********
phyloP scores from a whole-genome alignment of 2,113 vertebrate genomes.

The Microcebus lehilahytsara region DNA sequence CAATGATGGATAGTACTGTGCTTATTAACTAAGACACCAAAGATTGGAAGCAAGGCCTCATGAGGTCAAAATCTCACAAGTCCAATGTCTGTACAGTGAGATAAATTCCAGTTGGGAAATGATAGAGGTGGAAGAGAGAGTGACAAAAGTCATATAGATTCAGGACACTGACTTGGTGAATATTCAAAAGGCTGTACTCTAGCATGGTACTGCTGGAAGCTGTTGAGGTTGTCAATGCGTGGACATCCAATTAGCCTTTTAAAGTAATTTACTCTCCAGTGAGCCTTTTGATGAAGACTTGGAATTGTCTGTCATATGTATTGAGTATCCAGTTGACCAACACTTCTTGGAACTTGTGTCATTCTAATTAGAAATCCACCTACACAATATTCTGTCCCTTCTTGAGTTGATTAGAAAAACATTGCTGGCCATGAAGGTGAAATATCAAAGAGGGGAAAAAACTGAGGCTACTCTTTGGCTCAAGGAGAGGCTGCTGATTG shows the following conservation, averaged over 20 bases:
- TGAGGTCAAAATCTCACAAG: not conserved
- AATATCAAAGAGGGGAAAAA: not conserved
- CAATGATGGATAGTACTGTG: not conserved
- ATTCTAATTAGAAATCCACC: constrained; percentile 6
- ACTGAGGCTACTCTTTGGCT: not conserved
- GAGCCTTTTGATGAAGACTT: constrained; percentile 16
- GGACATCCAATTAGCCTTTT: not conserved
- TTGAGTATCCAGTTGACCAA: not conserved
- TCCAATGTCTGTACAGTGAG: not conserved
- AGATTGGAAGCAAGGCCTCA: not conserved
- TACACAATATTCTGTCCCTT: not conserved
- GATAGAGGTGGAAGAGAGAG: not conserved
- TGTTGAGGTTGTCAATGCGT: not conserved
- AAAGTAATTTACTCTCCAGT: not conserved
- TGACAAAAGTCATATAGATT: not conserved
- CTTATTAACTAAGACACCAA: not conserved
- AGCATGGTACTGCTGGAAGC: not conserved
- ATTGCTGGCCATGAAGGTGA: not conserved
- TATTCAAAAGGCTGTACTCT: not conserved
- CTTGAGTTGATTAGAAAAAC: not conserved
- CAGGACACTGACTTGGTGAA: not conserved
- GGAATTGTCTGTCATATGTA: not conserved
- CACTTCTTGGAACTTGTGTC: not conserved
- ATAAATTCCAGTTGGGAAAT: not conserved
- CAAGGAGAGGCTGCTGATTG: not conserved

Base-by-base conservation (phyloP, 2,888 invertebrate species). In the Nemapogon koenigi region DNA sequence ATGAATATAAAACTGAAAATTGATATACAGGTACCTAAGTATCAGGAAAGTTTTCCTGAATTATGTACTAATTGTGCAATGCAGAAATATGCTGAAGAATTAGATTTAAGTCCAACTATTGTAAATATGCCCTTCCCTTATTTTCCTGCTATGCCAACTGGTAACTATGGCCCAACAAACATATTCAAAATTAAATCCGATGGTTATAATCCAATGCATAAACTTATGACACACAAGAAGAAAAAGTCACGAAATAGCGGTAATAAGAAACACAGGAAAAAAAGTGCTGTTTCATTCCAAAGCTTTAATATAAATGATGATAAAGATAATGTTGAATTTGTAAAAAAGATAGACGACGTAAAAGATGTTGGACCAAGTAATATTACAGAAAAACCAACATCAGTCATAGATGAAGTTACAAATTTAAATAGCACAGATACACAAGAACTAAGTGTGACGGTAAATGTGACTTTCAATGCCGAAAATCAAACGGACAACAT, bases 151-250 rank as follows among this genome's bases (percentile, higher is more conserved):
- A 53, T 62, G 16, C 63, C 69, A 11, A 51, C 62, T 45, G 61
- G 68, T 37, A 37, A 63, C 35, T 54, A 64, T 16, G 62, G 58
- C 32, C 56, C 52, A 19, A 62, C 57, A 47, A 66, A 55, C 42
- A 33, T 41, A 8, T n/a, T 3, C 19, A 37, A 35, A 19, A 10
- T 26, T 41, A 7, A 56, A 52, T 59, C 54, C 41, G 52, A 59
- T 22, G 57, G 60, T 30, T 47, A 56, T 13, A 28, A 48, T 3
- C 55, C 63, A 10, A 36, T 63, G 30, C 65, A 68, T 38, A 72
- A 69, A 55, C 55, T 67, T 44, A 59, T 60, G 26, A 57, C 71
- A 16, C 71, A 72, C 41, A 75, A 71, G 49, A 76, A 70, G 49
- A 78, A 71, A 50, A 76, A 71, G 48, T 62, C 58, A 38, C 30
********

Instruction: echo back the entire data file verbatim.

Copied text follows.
phyloP scores from a whole-genome alignment of 2,113 vertebrate genomes.

The Microcebus lehilahytsara region DNA sequence CAATGATGGATAGTACTGTGCTTATTAACTAAGACACCAAAGATTGGAAGCAAGGCCTCATGAGGTCAAAATCTCACAAGTCCAATGTCTGTACAGTGAGATAAATTCCAGTTGGGAAATGATAGAGGTGGAAGAGAGAGTGACAAAAGTCATATAGATTCAGGACACTGACTTGGTGAATATTCAAAAGGCTGTACTCTAGCATGGTACTGCTGGAAGCTGTTGAGGTTGTCAATGCGTGGACATCCAATTAGCCTTTTAAAGTAATTTACTCTCCAGTGAGCCTTTTGATGAAGACTTGGAATTGTCTGTCATATGTATTGAGTATCCAGTTGACCAACACTTCTTGGAACTTGTGTCATTCTAATTAGAAATCCACCTACACAATATTCTGTCCCTTCTTGAGTTGATTAGAAAAACATTGCTGGCCATGAAGGTGAAATATCAAAGAGGGGAAAAAACTGAGGCTACTCTTTGGCTCAAGGAGAGGCTGCTGATTG shows the following conservation, averaged over 20 bases:
- TGAGGTCAAAATCTCACAAG: not conserved
- AATATCAAAGAGGGGAAAAA: not conserved
- CAATGATGGATAGTACTGTG: not conserved
- ATTCTAATTAGAAATCCACC: constrained; percentile 6
- ACTGAGGCTACTCTTTGGCT: not conserved
- GAGCCTTTTGATGAAGACTT: constrained; percentile 16
- GGACATCCAATTAGCCTTTT: not conserved
- TTGAGTATCCAGTTGACCAA: not conserved
- TCCAATGTCTGTACAGTGAG: not conserved
- AGATTGGAAGCAAGGCCTCA: not conserved
- TACACAATATTCTGTCCCTT: not conserved
- GATAGAGGTGGAAGAGAGAG: not conserved
- TGTTGAGGTTGTCAATGCGT: not conserved
- AAAGTAATTTACTCTCCAGT: not conserved
- TGACAAAAGTCATATAGATT: not conserved
- CTTATTAACTAAGACACCAA: not conserved
- AGCATGGTACTGCTGGAAGC: not conserved
- ATTGCTGGCCATGAAGGTGA: not conserved
- TATTCAAAAGGCTGTACTCT: not conserved
- CTTGAGTTGATTAGAAAAAC: not conserved
- CAGGACACTGACTTGGTGAA: not conserved
- GGAATTGTCTGTCATATGTA: not conserved
- CACTTCTTGGAACTTGTGTC: not conserved
- ATAAATTCCAGTTGGGAAAT: not conserved
- CAAGGAGAGGCTGCTGATTG: not conserved

Base-by-base conservation (phyloP, 2,888 invertebrate species). In the Nemapogon koenigi region DNA sequence ATGAATATAAAACTGAAAATTGATATACAGGTACCTAAGTATCAGGAAAGTTTTCCTGAATTATGTACTAATTGTGCAATGCAGAAATATGCTGAAGAATTAGATTTAAGTCCAACTATTGTAAATATGCCCTTCCCTTATTTTCCTGCTATGCCAACTGGTAACTATGGCCCAACAAACATATTCAAAATTAAATCCGATGGTTATAATCCAATGCATAAACTTATGACACACAAGAAGAAAAAGTCACGAAATAGCGGTAATAAGAAACACAGGAAAAAAAGTGCTGTTTCATTCCAAAGCTTTAATATAAATGATGATAAAGATAATGTTGAATTTGTAAAAAAGATAGACGACGTAAAAGATGTTGGACCAAGTAATATTACAGAAAAACCAACATCAGTCATAGATGAAGTTACAAATTTAAATAGCACAGATACACAAGAACTAAGTGTGACGGTAAATGTGACTTTCAATGCCGAAAATCAAACGGACAACAT, bases 151-250 rank as follows among this genome's bases (percentile, higher is more conserved):
- A 53, T 62, G 16, C 63, C 69, A 11, A 51, C 62, T 45, G 61
- G 68, T 37, A 37, A 63, C 35, T 54, A 64, T 16, G 62, G 58
- C 32, C 56, C 52, A 19, A 62, C 57, A 47, A 66, A 55, C 42
- A 33, T 41, A 8, T n/a, T 3, C 19, A 37, A 35, A 19, A 10
- T 26, T 41, A 7, A 56, A 52, T 59, C 54, C 41, G 52, A 59
- T 22, G 57, G 60, T 30, T 47, A 56, T 13, A 28, A 48, T 3
- C 55, C 63, A 10, A 36, T 63, G 30, C 65, A 68, T 38, A 72
- A 69, A 55, C 55, T 67, T 44, A 59, T 60, G 26, A 57, C 71
- A 16, C 71, A 72, C 41, A 75, A 71, G 49, A 76, A 70, G 49
- A 78, A 71, A 50, A 76, A 71, G 48, T 62, C 58, A 38, C 30